I have learned that when I have that ‘this looks like so much fun!’ kind of enthusiasm about a class or a product, however, my kids do too—and that’s exactly how I felt upon seeing what the Kideville educational process is all about. Now, the new kits offer not only lower prices, but also:
- An upgraded and expanded curriculum
- New and improved puzzle board design
- Increased number of student packs in starter kit
- New digital content including video tutorials and downloads
- Improved packaging making it easier for you to store
- New and updated buildings to design
You’ll just want to dive right in, get your hands on those glossy designs, and start playing city planner—not to mention 3D printing operator extraordinaire. Exploring this game also comes on the heels of my daughter telling me that her teacher kept telling her last year that she should be an engineer. I could see how she would show aptitude in that area, but she was asking me what an engineer really does—and of course, the inevitable: Is that really something girls do?
Well, according to the Kidesign team—of course that’s something girls can do, and these kits, show all students what they’re capable of—along with prompting learning in science, technology, engineering, and mathematics.
“The teacher curates this journey that includes research, ideation, sketching, CAD modelling, 3D printing and presenting,” Melli Ahmad, project coordinator at Kidesign, told 3DPrint.com.”The Kideville educational process is collaborative, cross-disciplinary and fun and inspires students to obtain the skills and knowledge in STEM and pursue careers in design, technology and engineering.”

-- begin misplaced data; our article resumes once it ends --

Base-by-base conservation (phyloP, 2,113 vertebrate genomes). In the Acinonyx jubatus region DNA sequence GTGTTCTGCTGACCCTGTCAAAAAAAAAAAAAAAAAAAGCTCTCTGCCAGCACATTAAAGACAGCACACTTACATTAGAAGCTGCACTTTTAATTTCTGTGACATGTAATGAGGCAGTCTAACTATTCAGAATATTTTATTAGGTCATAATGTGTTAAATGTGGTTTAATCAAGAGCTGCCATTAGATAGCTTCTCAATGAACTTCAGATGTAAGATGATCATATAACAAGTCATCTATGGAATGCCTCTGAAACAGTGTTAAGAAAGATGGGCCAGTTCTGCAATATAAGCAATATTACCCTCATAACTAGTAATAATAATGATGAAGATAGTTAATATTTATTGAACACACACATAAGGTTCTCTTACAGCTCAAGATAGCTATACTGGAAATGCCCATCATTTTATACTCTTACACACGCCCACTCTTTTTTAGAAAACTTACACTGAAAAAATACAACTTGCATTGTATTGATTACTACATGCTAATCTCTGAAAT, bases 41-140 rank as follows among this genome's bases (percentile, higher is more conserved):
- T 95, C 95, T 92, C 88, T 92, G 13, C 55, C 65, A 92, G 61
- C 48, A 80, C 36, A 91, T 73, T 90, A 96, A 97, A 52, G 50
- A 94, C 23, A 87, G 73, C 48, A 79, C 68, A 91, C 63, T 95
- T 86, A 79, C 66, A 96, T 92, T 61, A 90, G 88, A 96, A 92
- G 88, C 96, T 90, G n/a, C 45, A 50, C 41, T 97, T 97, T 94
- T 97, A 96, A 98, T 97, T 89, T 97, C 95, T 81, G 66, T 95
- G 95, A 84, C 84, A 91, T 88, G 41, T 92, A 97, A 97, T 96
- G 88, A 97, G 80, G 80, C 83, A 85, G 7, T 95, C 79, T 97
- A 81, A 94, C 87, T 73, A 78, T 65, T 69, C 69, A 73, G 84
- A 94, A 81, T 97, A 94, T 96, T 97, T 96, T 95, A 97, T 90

Based on children’s interests, in Kideville they are each assigned a mission similar to what a real-life engineer would take on, including:
- Background research
- Idea development
- CAD modeling
- 3D printing
- Project presentation
You can also customize the kit, as Kidesign allows you to choose the types of buildings kids will design, whether that’s in transport, energy, or arts. There are a total of 40 different structures built into the game.
“CAD and 3D printing can be a hard subject to teach, but it is a crucial one to raise the quality and modernity of education,” states the Kidesign team.
Five years of development and experience in teaching workshops have led Kidesign to this point, with a product that is now being used by thousands of kids around the world. And whether or not the engineering field is going to be filling up with women is another issue, but we can certainly start all students out with the correct tools, help them learn the skills, and then let them decide what they want to do on their own upon being fully equipped to head out into the world.
“We’re very keen on being a part of the innovative movement that teaches young minds the tools, techniques and experiences they will need as future innovators,” Ahmad told 3DPrint.com.
Kidesign is now also offering a specialized CPD training course, beginning at £175, to help give teachers a boost as they get started instructing their students with the Kideville curriculum, CAD modeling, and 3D printing. Virtual sessions are available, along with onsite classroom visits from Kidesign experts, who can train several teachers all at once. They also offer 3D printers for sale, rent, or as a service. Do you know any students would benefit from these kits? Let’s discuss over in the Kidesign Kideville Games & 3D Printing forum over at 3DPB.com.